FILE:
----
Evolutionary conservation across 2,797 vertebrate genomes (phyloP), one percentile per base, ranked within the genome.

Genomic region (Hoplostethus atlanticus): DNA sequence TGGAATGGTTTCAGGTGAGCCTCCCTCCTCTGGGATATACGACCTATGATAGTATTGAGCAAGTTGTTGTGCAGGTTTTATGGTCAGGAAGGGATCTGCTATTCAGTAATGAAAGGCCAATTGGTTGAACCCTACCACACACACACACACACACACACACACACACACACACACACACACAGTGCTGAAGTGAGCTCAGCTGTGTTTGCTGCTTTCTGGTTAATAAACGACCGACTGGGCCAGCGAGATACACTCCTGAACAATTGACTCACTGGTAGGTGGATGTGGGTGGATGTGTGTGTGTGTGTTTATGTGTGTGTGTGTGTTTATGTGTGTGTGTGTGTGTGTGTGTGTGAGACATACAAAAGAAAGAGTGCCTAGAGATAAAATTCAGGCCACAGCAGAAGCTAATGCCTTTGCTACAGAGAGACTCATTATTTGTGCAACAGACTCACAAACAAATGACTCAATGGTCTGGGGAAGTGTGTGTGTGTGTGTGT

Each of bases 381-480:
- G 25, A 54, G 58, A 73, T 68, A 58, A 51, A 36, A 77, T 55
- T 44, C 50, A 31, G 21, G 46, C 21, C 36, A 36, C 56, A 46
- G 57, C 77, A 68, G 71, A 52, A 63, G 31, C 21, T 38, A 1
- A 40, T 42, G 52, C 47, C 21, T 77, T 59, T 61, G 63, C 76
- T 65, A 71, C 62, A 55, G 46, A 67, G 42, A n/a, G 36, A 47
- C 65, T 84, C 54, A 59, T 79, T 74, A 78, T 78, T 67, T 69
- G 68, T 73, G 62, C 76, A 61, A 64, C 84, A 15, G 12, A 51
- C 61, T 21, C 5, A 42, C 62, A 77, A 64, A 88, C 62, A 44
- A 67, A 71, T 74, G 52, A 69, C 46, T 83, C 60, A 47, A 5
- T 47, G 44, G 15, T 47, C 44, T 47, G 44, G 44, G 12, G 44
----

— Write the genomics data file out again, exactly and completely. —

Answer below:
Evolutionary conservation across 2,797 vertebrate genomes (phyloP), one percentile per base, ranked within the genome.

Genomic region (Hoplostethus atlanticus): DNA sequence TGGAATGGTTTCAGGTGAGCCTCCCTCCTCTGGGATATACGACCTATGATAGTATTGAGCAAGTTGTTGTGCAGGTTTTATGGTCAGGAAGGGATCTGCTATTCAGTAATGAAAGGCCAATTGGTTGAACCCTACCACACACACACACACACACACACACACACACACACACACACACACAGTGCTGAAGTGAGCTCAGCTGTGTTTGCTGCTTTCTGGTTAATAAACGACCGACTGGGCCAGCGAGATACACTCCTGAACAATTGACTCACTGGTAGGTGGATGTGGGTGGATGTGTGTGTGTGTGTTTATGTGTGTGTGTGTGTTTATGTGTGTGTGTGTGTGTGTGTGTGTGAGACATACAAAAGAAAGAGTGCCTAGAGATAAAATTCAGGCCACAGCAGAAGCTAATGCCTTTGCTACAGAGAGACTCATTATTTGTGCAACAGACTCACAAACAAATGACTCAATGGTCTGGGGAAGTGTGTGTGTGTGTGTGT

Each of bases 381-480:
- G 25, A 54, G 58, A 73, T 68, A 58, A 51, A 36, A 77, T 55
- T 44, C 50, A 31, G 21, G 46, C 21, C 36, A 36, C 56, A 46
- G 57, C 77, A 68, G 71, A 52, A 63, G 31, C 21, T 38, A 1
- A 40, T 42, G 52, C 47, C 21, T 77, T 59, T 61, G 63, C 76
- T 65, A 71, C 62, A 55, G 46, A 67, G 42, A n/a, G 36, A 47
- C 65, T 84, C 54, A 59, T 79, T 74, A 78, T 78, T 67, T 69
- G 68, T 73, G 62, C 76, A 61, A 64, C 84, A 15, G 12, A 51
- C 61, T 21, C 5, A 42, C 62, A 77, A 64, A 88, C 62, A 44
- A 67, A 71, T 74, G 52, A 69, C 46, T 83, C 60, A 47, A 5
- T 47, G 44, G 15, T 47, C 44, T 47, G 44, G 44, G 12, G 44